Pandemic restrictions in southern China have 'huge impact' on electronics sector

Dozens of factories, including Apple suppliers, are forced to halt production as Shenzhen goes into lockdown.
By Lee Yuk Yue and Qiao Long
2022.03.16
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Pandemic restrictions in southern China have 'huge impact' on electronics sector Residents queue to undergo nucleic acid tests for the Covid-19 coronavirus in Shenzhen, in China's southern Guangdong province, March 14, 2022.
AFP

Pandemic lockdowns have prompted dozens of factory closures in the southern Chinese city of Shenzhen, as people continue to leave neighboring Hong Kong in droves amid an ongoing COVID-19 wave.

More than 60 Taiwanese-owned factories including Apple suppliers Foxconn were forced to suspend production amid a weeklong citywide lockdown imposed by the local government in the hope of containing community transmissions of the omicron variant of COVID-19.

The tech sector was particularly hard hit, with printed circuit-board makers, chip foundries and assembly facilities, touch screen and LED makers all forced to suspend production.

Foxconn, which employs 180,000 workers at its Longhua plant alone, later said in a statement it had restarted production after negotiating a "closed-loop" bubble arrangement for its employees.

"Some operations have been able to restart and some production is being carried out," Foxconn said in a statement, saying employees are still required to submit to quarantine procedures.

"This process, which can only be done on campuses that include both employee housing and production facilities, adheres to strict industry guidelines and close-loop management policies issued by the Shenzhen government," the company, which makes iPhones as well as parts and accessories for the iPad, said.

Officials and workers, wearing protective gear, work in an area where barriers are being placed to close off streets around a locked down neighborhood after the detection of new cases of Covid-19 in Shanghai, March 15, 2022. Credit: AFP
Officials and workers, wearing protective gear, work in an area where barriers are being placed to close off streets around a locked down neighborhood after the detection of new cases of Covid-19 in Shanghai, March 15, 2022. Credit: AFP
Electronics sector shutdown

China's National Health Commission reported 1,952 newly confirmed cases of COVID-19 in the past 24 hours, the majority of which were community transmissions in the northeastern province of Jilin, also currently under various levels of lockdown.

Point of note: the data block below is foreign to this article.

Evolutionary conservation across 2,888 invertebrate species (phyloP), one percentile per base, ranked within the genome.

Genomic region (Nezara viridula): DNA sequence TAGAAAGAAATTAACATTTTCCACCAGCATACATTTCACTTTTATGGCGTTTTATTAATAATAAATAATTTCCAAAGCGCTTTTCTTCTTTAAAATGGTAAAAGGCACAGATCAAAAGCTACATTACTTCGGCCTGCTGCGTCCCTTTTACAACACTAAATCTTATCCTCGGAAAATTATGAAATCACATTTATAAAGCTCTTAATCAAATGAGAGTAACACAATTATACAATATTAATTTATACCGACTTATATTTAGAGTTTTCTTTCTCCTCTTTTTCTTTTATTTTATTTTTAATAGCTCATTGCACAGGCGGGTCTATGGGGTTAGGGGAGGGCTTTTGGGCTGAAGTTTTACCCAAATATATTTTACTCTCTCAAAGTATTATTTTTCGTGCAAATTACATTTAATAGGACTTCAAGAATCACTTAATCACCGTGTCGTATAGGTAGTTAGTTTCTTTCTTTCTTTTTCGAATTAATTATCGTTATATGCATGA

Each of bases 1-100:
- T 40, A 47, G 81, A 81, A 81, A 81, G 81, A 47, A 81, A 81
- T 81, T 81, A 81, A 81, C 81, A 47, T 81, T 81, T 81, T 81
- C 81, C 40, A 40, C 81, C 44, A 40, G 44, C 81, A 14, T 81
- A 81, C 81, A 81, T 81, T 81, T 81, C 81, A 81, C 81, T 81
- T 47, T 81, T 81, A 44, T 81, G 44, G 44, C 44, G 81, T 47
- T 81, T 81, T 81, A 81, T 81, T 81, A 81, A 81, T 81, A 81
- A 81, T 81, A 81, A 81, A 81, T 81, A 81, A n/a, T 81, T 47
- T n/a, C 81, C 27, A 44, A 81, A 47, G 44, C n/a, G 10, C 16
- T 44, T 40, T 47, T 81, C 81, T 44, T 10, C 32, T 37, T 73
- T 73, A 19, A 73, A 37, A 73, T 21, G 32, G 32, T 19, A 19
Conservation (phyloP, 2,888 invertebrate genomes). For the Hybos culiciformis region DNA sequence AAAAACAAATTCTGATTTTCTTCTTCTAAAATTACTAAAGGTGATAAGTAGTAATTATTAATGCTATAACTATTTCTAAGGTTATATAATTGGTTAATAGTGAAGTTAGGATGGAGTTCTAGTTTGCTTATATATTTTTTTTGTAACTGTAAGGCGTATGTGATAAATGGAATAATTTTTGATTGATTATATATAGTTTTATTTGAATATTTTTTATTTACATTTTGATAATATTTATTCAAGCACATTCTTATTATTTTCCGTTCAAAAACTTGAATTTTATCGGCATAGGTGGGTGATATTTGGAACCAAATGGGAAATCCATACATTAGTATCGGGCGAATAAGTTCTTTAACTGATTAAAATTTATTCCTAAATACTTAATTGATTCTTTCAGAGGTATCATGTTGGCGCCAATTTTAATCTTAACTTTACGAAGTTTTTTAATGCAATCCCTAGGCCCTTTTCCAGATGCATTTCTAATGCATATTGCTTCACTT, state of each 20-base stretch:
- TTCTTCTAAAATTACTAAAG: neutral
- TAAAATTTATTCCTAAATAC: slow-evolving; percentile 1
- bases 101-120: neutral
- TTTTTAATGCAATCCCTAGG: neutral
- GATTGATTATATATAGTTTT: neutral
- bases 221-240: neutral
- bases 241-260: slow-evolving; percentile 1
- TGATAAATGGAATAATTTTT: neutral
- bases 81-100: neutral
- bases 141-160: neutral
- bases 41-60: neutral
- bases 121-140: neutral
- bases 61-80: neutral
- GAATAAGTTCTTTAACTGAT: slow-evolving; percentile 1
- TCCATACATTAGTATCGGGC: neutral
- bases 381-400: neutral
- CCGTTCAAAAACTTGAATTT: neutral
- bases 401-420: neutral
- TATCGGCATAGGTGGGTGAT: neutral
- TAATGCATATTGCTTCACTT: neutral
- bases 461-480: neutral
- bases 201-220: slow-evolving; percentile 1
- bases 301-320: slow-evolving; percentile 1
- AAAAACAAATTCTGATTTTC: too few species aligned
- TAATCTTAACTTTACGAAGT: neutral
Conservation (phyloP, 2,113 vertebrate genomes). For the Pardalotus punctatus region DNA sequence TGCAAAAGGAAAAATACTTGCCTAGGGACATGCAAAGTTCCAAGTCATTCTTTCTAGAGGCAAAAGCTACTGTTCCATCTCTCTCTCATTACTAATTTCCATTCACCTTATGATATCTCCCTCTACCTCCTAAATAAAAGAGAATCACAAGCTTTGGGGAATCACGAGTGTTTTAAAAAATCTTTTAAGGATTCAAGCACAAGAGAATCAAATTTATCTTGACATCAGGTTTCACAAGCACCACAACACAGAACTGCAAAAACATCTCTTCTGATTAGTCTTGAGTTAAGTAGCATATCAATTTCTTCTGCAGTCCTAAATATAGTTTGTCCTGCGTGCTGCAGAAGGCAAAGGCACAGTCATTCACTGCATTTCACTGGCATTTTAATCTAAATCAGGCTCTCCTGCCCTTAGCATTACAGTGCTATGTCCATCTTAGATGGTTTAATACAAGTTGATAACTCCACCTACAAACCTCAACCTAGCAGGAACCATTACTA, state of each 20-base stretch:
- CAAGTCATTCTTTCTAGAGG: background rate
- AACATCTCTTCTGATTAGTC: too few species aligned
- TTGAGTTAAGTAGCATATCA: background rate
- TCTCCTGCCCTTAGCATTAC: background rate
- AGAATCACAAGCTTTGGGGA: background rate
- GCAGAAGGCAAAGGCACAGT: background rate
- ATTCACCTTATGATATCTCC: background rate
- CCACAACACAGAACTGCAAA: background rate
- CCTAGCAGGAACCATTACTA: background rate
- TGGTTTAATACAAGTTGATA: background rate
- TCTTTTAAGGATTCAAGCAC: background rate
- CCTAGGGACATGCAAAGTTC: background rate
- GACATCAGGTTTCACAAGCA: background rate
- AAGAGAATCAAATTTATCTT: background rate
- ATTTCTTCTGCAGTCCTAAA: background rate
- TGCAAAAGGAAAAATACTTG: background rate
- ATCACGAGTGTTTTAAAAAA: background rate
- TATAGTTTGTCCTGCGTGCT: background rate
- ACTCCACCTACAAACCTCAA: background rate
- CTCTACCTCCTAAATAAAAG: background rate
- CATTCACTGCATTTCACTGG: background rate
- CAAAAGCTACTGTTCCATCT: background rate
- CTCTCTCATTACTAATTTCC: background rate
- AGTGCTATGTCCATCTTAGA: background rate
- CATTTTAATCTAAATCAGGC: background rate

Of the 59 newly confirmed cases in Guangdong, Shenzhen reported 55, with the remainder scattered across the cities of Zhuhai, Dongguan, Zhongshan and Shaoguan.

The city has seen the shutdown of an entire district of electronics wholesalers, with Huaqiangbei district now taken over by disease control and prevention officials, police cars and quarantine enforcers.

An electronics industry insider who gave only the surname Chang said shipments of Apple products could still be affected.

"They will definitely be affected, because it's not just the suspension of production that will affect them but also [shutdowns in] the logistics sector," she said.

"Pretty much all logistics services in and out of Shenzhen have stopped, so the impact is huge."

Chang said the shutdowns weren't limited to Shenzhen.

"A lot factories in Shanghai have stopped production," she said. "You won't be able to find a precise number online, because the government is now implementing a no-trace policy, meaning that there won't be any general public notices, but smaller local documents telling people what to do."

"Taobao merchants are no longer shipping to Shanghai from elsewhere in China," she said.

Stuck on zero-COVID

An online commentator surnamed Zheng in the eastern port city of Qingdao said the government doesn't appear to be reconsidering its zero-COVID strategy, despite considerable economic losses.

"They don't care about the economy or the people; they're not even thinking about that," Zheng said. "They are focused solely on their ideology and their targets."

"They will shut down everything and make people stay home at the first sign of an outbreak," he said. "The rest of the world isn't really managing the pandemic, and the U.K. has opened up fully."

Meanwhile, people are leaving Hong Kong in unprecedented numbers as the city's government scrambles to contain a mounting COVID-19 outbreak with the highest death rate seen in a developed economy so far.

Net passenger outflows reached 71,350 in February, compared with 15,200 in January and 16,800 in December, with more than 65,300 of February departures registered as permanent residents of the city.

The figures were released as the U.S. State Department raised its travel advice for Hong Kong to the highest level: "Do not travel."

The exodus comes as the ruling Chinese Communist Party (CCP) imposes its zero-COVID policy on Hong Kong, with inbound passengers forced to quarantine for at least 14 days, with anyone testing positive forced into supervised quarantine camps.

Translated and edited by Luisetta Mudie.

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